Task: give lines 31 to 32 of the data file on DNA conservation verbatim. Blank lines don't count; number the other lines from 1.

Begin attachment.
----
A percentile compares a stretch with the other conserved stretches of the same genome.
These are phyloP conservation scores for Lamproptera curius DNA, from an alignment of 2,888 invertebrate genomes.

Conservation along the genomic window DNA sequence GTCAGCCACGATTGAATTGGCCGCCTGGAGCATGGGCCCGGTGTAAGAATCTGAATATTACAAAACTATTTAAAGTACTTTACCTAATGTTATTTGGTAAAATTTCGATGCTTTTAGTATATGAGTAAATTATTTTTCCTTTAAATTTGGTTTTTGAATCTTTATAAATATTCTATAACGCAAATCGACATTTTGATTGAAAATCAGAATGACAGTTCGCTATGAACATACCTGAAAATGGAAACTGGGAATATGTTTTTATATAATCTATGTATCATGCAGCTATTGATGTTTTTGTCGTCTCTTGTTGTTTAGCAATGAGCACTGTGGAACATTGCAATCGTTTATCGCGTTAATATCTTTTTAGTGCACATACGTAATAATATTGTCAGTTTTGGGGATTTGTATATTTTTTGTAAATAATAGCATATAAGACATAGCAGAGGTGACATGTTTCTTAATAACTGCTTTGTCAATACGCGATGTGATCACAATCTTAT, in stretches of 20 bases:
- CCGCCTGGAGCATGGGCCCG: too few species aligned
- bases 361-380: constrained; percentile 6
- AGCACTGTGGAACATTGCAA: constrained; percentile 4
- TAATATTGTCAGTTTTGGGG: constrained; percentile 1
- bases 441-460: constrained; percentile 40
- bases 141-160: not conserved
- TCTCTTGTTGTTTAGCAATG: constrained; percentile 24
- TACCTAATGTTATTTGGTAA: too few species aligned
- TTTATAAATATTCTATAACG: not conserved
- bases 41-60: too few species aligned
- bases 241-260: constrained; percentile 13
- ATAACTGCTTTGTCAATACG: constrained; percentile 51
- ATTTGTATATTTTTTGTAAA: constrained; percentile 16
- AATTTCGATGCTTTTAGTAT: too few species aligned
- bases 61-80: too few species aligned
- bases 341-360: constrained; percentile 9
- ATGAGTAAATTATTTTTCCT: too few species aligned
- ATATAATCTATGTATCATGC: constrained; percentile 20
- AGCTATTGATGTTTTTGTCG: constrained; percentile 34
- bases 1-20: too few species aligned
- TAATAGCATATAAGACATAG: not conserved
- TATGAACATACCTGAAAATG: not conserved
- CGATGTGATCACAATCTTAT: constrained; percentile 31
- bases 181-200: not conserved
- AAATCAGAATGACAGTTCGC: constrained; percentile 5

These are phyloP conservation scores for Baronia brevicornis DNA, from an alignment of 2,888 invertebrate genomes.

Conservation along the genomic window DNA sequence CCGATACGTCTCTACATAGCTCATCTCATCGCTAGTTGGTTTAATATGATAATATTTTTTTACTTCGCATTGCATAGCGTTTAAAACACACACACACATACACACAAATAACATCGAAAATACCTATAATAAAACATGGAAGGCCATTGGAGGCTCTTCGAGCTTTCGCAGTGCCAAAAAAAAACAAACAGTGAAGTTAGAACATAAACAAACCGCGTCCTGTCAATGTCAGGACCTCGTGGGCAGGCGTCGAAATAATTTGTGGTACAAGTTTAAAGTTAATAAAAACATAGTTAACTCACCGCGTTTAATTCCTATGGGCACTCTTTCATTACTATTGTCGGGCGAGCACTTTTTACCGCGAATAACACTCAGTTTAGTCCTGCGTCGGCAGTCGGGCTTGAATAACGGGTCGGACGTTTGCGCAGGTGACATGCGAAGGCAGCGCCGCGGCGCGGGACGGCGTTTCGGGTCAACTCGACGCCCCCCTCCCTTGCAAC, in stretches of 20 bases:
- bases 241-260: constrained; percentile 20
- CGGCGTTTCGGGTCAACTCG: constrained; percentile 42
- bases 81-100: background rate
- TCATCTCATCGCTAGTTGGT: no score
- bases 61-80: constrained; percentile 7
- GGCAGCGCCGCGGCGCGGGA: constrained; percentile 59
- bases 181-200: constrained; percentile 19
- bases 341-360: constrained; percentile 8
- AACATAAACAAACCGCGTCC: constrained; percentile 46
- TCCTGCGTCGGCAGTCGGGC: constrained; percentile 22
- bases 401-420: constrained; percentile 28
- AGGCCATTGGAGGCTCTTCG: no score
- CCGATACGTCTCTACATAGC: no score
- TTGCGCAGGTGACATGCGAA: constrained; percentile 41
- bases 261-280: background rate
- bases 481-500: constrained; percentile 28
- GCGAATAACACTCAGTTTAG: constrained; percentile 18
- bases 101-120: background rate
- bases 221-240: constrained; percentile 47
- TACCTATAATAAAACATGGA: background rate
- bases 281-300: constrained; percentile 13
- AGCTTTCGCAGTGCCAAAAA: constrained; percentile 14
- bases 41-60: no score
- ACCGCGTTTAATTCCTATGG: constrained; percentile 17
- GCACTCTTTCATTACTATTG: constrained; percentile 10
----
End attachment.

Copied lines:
- bases 241-260: constrained; percentile 20
- CGGCGTTTCGGGTCAACTCG: constrained; percentile 42